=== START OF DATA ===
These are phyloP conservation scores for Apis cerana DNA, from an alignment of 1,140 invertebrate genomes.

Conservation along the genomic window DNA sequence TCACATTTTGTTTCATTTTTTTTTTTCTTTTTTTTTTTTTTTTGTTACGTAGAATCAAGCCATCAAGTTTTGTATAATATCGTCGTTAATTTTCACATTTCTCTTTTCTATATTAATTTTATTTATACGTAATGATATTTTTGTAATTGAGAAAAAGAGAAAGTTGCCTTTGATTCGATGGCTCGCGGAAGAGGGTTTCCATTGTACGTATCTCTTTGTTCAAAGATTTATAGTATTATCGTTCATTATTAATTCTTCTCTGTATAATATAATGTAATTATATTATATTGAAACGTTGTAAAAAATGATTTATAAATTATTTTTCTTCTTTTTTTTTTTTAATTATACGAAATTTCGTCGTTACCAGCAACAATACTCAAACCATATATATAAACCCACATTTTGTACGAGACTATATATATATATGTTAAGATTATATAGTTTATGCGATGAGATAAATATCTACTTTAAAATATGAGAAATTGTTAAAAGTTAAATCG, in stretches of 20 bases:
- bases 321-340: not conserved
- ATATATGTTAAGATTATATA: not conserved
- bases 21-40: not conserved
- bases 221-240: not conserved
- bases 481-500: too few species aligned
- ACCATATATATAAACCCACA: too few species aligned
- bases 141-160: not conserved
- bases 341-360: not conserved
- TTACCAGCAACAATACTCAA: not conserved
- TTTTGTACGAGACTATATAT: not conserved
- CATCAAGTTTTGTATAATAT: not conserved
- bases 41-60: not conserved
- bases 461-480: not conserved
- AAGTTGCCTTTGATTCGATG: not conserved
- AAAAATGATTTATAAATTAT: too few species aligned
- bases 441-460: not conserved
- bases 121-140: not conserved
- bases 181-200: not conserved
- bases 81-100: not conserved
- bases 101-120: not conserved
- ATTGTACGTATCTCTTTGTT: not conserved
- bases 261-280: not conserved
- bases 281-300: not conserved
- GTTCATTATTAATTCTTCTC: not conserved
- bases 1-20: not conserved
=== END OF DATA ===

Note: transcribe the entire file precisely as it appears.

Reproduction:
These are phyloP conservation scores for Apis cerana DNA, from an alignment of 1,140 invertebrate genomes.

Conservation along the genomic window DNA sequence TCACATTTTGTTTCATTTTTTTTTTTCTTTTTTTTTTTTTTTTGTTACGTAGAATCAAGCCATCAAGTTTTGTATAATATCGTCGTTAATTTTCACATTTCTCTTTTCTATATTAATTTTATTTATACGTAATGATATTTTTGTAATTGAGAAAAAGAGAAAGTTGCCTTTGATTCGATGGCTCGCGGAAGAGGGTTTCCATTGTACGTATCTCTTTGTTCAAAGATTTATAGTATTATCGTTCATTATTAATTCTTCTCTGTATAATATAATGTAATTATATTATATTGAAACGTTGTAAAAAATGATTTATAAATTATTTTTCTTCTTTTTTTTTTTTAATTATACGAAATTTCGTCGTTACCAGCAACAATACTCAAACCATATATATAAACCCACATTTTGTACGAGACTATATATATATATGTTAAGATTATATAGTTTATGCGATGAGATAAATATCTACTTTAAAATATGAGAAATTGTTAAAAGTTAAATCG, in stretches of 20 bases:
- bases 321-340: not conserved
- ATATATGTTAAGATTATATA: not conserved
- bases 21-40: not conserved
- bases 221-240: not conserved
- bases 481-500: too few species aligned
- ACCATATATATAAACCCACA: too few species aligned
- bases 141-160: not conserved
- bases 341-360: not conserved
- TTACCAGCAACAATACTCAA: not conserved
- TTTTGTACGAGACTATATAT: not conserved
- CATCAAGTTTTGTATAATAT: not conserved
- bases 41-60: not conserved
- bases 461-480: not conserved
- AAGTTGCCTTTGATTCGATG: not conserved
- AAAAATGATTTATAAATTAT: too few species aligned
- bases 441-460: not conserved
- bases 121-140: not conserved
- bases 181-200: not conserved
- bases 81-100: not conserved
- bases 101-120: not conserved
- ATTGTACGTATCTCTTTGTT: not conserved
- bases 261-280: not conserved
- bases 281-300: not conserved
- GTTCATTATTAATTCTTCTC: not conserved
- bases 1-20: not conserved